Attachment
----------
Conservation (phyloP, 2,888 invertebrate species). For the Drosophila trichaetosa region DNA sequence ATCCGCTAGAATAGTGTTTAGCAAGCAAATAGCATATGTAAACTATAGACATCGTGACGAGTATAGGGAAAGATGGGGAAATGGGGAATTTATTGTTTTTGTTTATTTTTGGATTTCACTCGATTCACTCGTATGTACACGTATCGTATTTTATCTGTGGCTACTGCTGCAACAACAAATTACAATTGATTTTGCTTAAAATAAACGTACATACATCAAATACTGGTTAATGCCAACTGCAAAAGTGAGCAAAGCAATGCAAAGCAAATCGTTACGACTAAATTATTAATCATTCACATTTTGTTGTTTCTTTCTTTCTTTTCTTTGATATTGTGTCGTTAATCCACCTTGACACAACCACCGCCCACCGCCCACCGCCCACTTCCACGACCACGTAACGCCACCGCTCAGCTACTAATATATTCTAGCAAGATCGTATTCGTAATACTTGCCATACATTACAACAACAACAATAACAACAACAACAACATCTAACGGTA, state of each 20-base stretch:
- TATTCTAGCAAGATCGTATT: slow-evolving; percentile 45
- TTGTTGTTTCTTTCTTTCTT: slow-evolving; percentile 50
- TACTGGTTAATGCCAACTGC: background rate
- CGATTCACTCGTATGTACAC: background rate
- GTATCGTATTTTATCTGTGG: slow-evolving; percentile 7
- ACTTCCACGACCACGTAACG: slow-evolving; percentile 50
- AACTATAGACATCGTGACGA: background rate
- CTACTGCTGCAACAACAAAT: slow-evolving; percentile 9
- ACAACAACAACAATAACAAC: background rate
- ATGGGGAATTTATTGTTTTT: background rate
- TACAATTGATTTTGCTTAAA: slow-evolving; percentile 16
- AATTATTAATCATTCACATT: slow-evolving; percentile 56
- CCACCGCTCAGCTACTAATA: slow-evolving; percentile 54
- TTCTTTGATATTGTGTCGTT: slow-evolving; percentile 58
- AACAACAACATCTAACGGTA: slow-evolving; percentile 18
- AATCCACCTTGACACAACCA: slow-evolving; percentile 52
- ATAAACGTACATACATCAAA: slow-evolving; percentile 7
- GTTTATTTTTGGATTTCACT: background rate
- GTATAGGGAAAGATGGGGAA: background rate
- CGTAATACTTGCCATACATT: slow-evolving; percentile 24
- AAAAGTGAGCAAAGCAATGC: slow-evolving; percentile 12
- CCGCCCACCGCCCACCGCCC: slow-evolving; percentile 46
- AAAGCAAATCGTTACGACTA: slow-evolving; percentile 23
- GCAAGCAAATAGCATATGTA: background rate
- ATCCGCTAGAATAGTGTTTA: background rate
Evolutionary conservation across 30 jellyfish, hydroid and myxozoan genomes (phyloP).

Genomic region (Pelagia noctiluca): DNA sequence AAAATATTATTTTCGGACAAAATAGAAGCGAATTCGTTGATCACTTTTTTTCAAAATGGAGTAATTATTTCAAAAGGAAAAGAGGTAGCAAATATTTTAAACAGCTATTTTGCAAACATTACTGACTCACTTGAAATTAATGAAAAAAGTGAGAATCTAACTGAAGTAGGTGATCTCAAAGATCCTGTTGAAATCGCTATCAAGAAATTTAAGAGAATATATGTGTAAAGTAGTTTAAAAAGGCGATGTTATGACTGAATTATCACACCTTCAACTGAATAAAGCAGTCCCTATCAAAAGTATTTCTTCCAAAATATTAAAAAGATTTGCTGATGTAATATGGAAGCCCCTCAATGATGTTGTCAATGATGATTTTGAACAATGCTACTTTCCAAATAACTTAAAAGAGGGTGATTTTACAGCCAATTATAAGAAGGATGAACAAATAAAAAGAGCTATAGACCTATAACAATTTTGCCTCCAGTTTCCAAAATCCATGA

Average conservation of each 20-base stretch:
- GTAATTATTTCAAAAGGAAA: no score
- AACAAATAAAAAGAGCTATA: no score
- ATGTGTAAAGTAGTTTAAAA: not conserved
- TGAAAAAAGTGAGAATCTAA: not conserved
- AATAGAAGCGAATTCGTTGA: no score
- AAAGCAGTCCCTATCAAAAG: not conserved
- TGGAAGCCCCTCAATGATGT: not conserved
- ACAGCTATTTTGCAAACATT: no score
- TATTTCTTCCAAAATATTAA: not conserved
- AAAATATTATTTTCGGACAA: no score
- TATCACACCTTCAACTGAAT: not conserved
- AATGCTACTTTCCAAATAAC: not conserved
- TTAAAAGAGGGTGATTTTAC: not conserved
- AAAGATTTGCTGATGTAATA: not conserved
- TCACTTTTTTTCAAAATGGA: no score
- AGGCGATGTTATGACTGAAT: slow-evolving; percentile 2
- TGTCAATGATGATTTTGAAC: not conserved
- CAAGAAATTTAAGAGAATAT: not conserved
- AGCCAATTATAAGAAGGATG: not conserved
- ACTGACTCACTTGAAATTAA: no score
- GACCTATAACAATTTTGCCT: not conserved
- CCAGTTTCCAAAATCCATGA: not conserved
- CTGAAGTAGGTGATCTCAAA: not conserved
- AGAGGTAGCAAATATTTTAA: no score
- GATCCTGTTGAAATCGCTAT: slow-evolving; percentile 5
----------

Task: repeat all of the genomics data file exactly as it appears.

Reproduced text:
Conservation (phyloP, 2,888 invertebrate species). For the Drosophila trichaetosa region DNA sequence ATCCGCTAGAATAGTGTTTAGCAAGCAAATAGCATATGTAAACTATAGACATCGTGACGAGTATAGGGAAAGATGGGGAAATGGGGAATTTATTGTTTTTGTTTATTTTTGGATTTCACTCGATTCACTCGTATGTACACGTATCGTATTTTATCTGTGGCTACTGCTGCAACAACAAATTACAATTGATTTTGCTTAAAATAAACGTACATACATCAAATACTGGTTAATGCCAACTGCAAAAGTGAGCAAAGCAATGCAAAGCAAATCGTTACGACTAAATTATTAATCATTCACATTTTGTTGTTTCTTTCTTTCTTTTCTTTGATATTGTGTCGTTAATCCACCTTGACACAACCACCGCCCACCGCCCACCGCCCACTTCCACGACCACGTAACGCCACCGCTCAGCTACTAATATATTCTAGCAAGATCGTATTCGTAATACTTGCCATACATTACAACAACAACAATAACAACAACAACAACATCTAACGGTA, state of each 20-base stretch:
- TATTCTAGCAAGATCGTATT: slow-evolving; percentile 45
- TTGTTGTTTCTTTCTTTCTT: slow-evolving; percentile 50
- TACTGGTTAATGCCAACTGC: background rate
- CGATTCACTCGTATGTACAC: background rate
- GTATCGTATTTTATCTGTGG: slow-evolving; percentile 7
- ACTTCCACGACCACGTAACG: slow-evolving; percentile 50
- AACTATAGACATCGTGACGA: background rate
- CTACTGCTGCAACAACAAAT: slow-evolving; percentile 9
- ACAACAACAACAATAACAAC: background rate
- ATGGGGAATTTATTGTTTTT: background rate
- TACAATTGATTTTGCTTAAA: slow-evolving; percentile 16
- AATTATTAATCATTCACATT: slow-evolving; percentile 56
- CCACCGCTCAGCTACTAATA: slow-evolving; percentile 54
- TTCTTTGATATTGTGTCGTT: slow-evolving; percentile 58
- AACAACAACATCTAACGGTA: slow-evolving; percentile 18
- AATCCACCTTGACACAACCA: slow-evolving; percentile 52
- ATAAACGTACATACATCAAA: slow-evolving; percentile 7
- GTTTATTTTTGGATTTCACT: background rate
- GTATAGGGAAAGATGGGGAA: background rate
- CGTAATACTTGCCATACATT: slow-evolving; percentile 24
- AAAAGTGAGCAAAGCAATGC: slow-evolving; percentile 12
- CCGCCCACCGCCCACCGCCC: slow-evolving; percentile 46
- AAAGCAAATCGTTACGACTA: slow-evolving; percentile 23
- GCAAGCAAATAGCATATGTA: background rate
- ATCCGCTAGAATAGTGTTTA: background rate
Evolutionary conservation across 30 jellyfish, hydroid and myxozoan genomes (phyloP).

Genomic region (Pelagia noctiluca): DNA sequence AAAATATTATTTTCGGACAAAATAGAAGCGAATTCGTTGATCACTTTTTTTCAAAATGGAGTAATTATTTCAAAAGGAAAAGAGGTAGCAAATATTTTAAACAGCTATTTTGCAAACATTACTGACTCACTTGAAATTAATGAAAAAAGTGAGAATCTAACTGAAGTAGGTGATCTCAAAGATCCTGTTGAAATCGCTATCAAGAAATTTAAGAGAATATATGTGTAAAGTAGTTTAAAAAGGCGATGTTATGACTGAATTATCACACCTTCAACTGAATAAAGCAGTCCCTATCAAAAGTATTTCTTCCAAAATATTAAAAAGATTTGCTGATGTAATATGGAAGCCCCTCAATGATGTTGTCAATGATGATTTTGAACAATGCTACTTTCCAAATAACTTAAAAGAGGGTGATTTTACAGCCAATTATAAGAAGGATGAACAAATAAAAAGAGCTATAGACCTATAACAATTTTGCCTCCAGTTTCCAAAATCCATGA

Average conservation of each 20-base stretch:
- GTAATTATTTCAAAAGGAAA: no score
- AACAAATAAAAAGAGCTATA: no score
- ATGTGTAAAGTAGTTTAAAA: not conserved
- TGAAAAAAGTGAGAATCTAA: not conserved
- AATAGAAGCGAATTCGTTGA: no score
- AAAGCAGTCCCTATCAAAAG: not conserved
- TGGAAGCCCCTCAATGATGT: not conserved
- ACAGCTATTTTGCAAACATT: no score
- TATTTCTTCCAAAATATTAA: not conserved
- AAAATATTATTTTCGGACAA: no score
- TATCACACCTTCAACTGAAT: not conserved
- AATGCTACTTTCCAAATAAC: not conserved
- TTAAAAGAGGGTGATTTTAC: not conserved
- AAAGATTTGCTGATGTAATA: not conserved
- TCACTTTTTTTCAAAATGGA: no score
- AGGCGATGTTATGACTGAAT: slow-evolving; percentile 2
- TGTCAATGATGATTTTGAAC: not conserved
- CAAGAAATTTAAGAGAATAT: not conserved
- AGCCAATTATAAGAAGGATG: not conserved
- ACTGACTCACTTGAAATTAA: no score
- GACCTATAACAATTTTGCCT: not conserved
- CCAGTTTCCAAAATCCATGA: not conserved
- CTGAAGTAGGTGATCTCAAA: not conserved
- AGAGGTAGCAAATATTTTAA: no score
- GATCCTGTTGAAATCGCTAT: slow-evolving; percentile 5